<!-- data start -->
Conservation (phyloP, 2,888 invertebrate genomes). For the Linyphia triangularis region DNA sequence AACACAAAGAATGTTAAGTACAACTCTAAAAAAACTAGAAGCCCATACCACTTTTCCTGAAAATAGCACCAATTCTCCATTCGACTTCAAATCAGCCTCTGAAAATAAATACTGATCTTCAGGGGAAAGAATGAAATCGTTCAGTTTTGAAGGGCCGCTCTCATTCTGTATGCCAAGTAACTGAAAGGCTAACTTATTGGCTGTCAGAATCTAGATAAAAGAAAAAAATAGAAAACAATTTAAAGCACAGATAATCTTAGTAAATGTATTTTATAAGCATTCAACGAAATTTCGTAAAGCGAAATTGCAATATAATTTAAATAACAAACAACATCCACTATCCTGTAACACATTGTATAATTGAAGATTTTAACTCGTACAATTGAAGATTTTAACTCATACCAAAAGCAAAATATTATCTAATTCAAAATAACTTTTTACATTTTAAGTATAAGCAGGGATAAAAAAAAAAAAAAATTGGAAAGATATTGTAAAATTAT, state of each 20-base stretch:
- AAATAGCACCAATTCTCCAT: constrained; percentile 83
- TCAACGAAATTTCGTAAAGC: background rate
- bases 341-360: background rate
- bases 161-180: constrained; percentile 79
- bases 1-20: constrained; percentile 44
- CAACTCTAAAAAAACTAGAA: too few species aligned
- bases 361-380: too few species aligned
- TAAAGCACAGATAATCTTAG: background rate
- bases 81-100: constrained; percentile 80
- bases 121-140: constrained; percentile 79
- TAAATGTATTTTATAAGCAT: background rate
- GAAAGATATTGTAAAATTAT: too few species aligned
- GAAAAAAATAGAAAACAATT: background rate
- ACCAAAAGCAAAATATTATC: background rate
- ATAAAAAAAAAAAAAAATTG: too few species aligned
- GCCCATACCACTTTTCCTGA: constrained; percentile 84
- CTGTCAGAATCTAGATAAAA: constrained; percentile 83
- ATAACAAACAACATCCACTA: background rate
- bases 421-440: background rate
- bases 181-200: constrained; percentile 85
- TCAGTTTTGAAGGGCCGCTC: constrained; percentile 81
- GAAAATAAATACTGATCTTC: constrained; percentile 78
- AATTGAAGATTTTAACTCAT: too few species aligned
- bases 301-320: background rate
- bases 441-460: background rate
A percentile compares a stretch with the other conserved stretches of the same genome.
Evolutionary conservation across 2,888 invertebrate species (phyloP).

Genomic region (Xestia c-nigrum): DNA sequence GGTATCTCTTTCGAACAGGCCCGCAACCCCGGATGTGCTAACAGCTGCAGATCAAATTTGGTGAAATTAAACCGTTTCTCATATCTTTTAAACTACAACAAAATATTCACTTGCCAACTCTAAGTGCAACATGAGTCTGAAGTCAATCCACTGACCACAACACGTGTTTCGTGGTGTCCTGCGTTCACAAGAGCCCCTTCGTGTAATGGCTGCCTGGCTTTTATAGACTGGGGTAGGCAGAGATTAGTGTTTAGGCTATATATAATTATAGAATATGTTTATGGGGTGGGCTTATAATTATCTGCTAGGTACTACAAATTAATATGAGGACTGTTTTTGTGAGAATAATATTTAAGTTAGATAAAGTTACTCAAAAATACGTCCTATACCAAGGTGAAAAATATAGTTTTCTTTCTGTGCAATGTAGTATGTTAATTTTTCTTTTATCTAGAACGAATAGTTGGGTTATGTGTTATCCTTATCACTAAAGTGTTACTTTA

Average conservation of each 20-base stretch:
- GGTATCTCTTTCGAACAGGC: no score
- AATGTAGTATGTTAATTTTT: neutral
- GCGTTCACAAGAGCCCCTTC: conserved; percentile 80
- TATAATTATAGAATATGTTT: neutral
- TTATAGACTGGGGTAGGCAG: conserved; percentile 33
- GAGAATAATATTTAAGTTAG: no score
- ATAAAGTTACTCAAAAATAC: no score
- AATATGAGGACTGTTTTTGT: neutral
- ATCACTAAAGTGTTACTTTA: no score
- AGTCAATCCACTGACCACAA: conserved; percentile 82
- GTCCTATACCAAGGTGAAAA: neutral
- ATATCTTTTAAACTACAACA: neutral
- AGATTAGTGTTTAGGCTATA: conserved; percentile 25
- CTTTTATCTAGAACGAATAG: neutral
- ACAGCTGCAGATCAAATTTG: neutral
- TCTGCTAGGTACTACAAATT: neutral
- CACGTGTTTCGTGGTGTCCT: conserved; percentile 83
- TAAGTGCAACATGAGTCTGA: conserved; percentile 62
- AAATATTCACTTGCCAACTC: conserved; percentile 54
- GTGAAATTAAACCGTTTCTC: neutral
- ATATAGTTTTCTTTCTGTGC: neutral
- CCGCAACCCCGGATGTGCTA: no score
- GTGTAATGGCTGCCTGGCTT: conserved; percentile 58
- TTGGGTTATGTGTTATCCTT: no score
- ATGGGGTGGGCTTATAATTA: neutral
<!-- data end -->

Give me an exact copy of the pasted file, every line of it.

Conservation (phyloP, 2,888 invertebrate genomes). For the Linyphia triangularis region DNA sequence AACACAAAGAATGTTAAGTACAACTCTAAAAAAACTAGAAGCCCATACCACTTTTCCTGAAAATAGCACCAATTCTCCATTCGACTTCAAATCAGCCTCTGAAAATAAATACTGATCTTCAGGGGAAAGAATGAAATCGTTCAGTTTTGAAGGGCCGCTCTCATTCTGTATGCCAAGTAACTGAAAGGCTAACTTATTGGCTGTCAGAATCTAGATAAAAGAAAAAAATAGAAAACAATTTAAAGCACAGATAATCTTAGTAAATGTATTTTATAAGCATTCAACGAAATTTCGTAAAGCGAAATTGCAATATAATTTAAATAACAAACAACATCCACTATCCTGTAACACATTGTATAATTGAAGATTTTAACTCGTACAATTGAAGATTTTAACTCATACCAAAAGCAAAATATTATCTAATTCAAAATAACTTTTTACATTTTAAGTATAAGCAGGGATAAAAAAAAAAAAAAATTGGAAAGATATTGTAAAATTAT, state of each 20-base stretch:
- AAATAGCACCAATTCTCCAT: constrained; percentile 83
- TCAACGAAATTTCGTAAAGC: background rate
- bases 341-360: background rate
- bases 161-180: constrained; percentile 79
- bases 1-20: constrained; percentile 44
- CAACTCTAAAAAAACTAGAA: too few species aligned
- bases 361-380: too few species aligned
- TAAAGCACAGATAATCTTAG: background rate
- bases 81-100: constrained; percentile 80
- bases 121-140: constrained; percentile 79
- TAAATGTATTTTATAAGCAT: background rate
- GAAAGATATTGTAAAATTAT: too few species aligned
- GAAAAAAATAGAAAACAATT: background rate
- ACCAAAAGCAAAATATTATC: background rate
- ATAAAAAAAAAAAAAAATTG: too few species aligned
- GCCCATACCACTTTTCCTGA: constrained; percentile 84
- CTGTCAGAATCTAGATAAAA: constrained; percentile 83
- ATAACAAACAACATCCACTA: background rate
- bases 421-440: background rate
- bases 181-200: constrained; percentile 85
- TCAGTTTTGAAGGGCCGCTC: constrained; percentile 81
- GAAAATAAATACTGATCTTC: constrained; percentile 78
- AATTGAAGATTTTAACTCAT: too few species aligned
- bases 301-320: background rate
- bases 441-460: background rate
A percentile compares a stretch with the other conserved stretches of the same genome.
Evolutionary conservation across 2,888 invertebrate species (phyloP).

Genomic region (Xestia c-nigrum): DNA sequence GGTATCTCTTTCGAACAGGCCCGCAACCCCGGATGTGCTAACAGCTGCAGATCAAATTTGGTGAAATTAAACCGTTTCTCATATCTTTTAAACTACAACAAAATATTCACTTGCCAACTCTAAGTGCAACATGAGTCTGAAGTCAATCCACTGACCACAACACGTGTTTCGTGGTGTCCTGCGTTCACAAGAGCCCCTTCGTGTAATGGCTGCCTGGCTTTTATAGACTGGGGTAGGCAGAGATTAGTGTTTAGGCTATATATAATTATAGAATATGTTTATGGGGTGGGCTTATAATTATCTGCTAGGTACTACAAATTAATATGAGGACTGTTTTTGTGAGAATAATATTTAAGTTAGATAAAGTTACTCAAAAATACGTCCTATACCAAGGTGAAAAATATAGTTTTCTTTCTGTGCAATGTAGTATGTTAATTTTTCTTTTATCTAGAACGAATAGTTGGGTTATGTGTTATCCTTATCACTAAAGTGTTACTTTA

Average conservation of each 20-base stretch:
- GGTATCTCTTTCGAACAGGC: no score
- AATGTAGTATGTTAATTTTT: neutral
- GCGTTCACAAGAGCCCCTTC: conserved; percentile 80
- TATAATTATAGAATATGTTT: neutral
- TTATAGACTGGGGTAGGCAG: conserved; percentile 33
- GAGAATAATATTTAAGTTAG: no score
- ATAAAGTTACTCAAAAATAC: no score
- AATATGAGGACTGTTTTTGT: neutral
- ATCACTAAAGTGTTACTTTA: no score
- AGTCAATCCACTGACCACAA: conserved; percentile 82
- GTCCTATACCAAGGTGAAAA: neutral
- ATATCTTTTAAACTACAACA: neutral
- AGATTAGTGTTTAGGCTATA: conserved; percentile 25
- CTTTTATCTAGAACGAATAG: neutral
- ACAGCTGCAGATCAAATTTG: neutral
- TCTGCTAGGTACTACAAATT: neutral
- CACGTGTTTCGTGGTGTCCT: conserved; percentile 83
- TAAGTGCAACATGAGTCTGA: conserved; percentile 62
- AAATATTCACTTGCCAACTC: conserved; percentile 54
- GTGAAATTAAACCGTTTCTC: neutral
- ATATAGTTTTCTTTCTGTGC: neutral
- CCGCAACCCCGGATGTGCTA: no score
- GTGTAATGGCTGCCTGGCTT: conserved; percentile 58
- TTGGGTTATGTGTTATCCTT: no score
- ATGGGGTGGGCTTATAATTA: neutral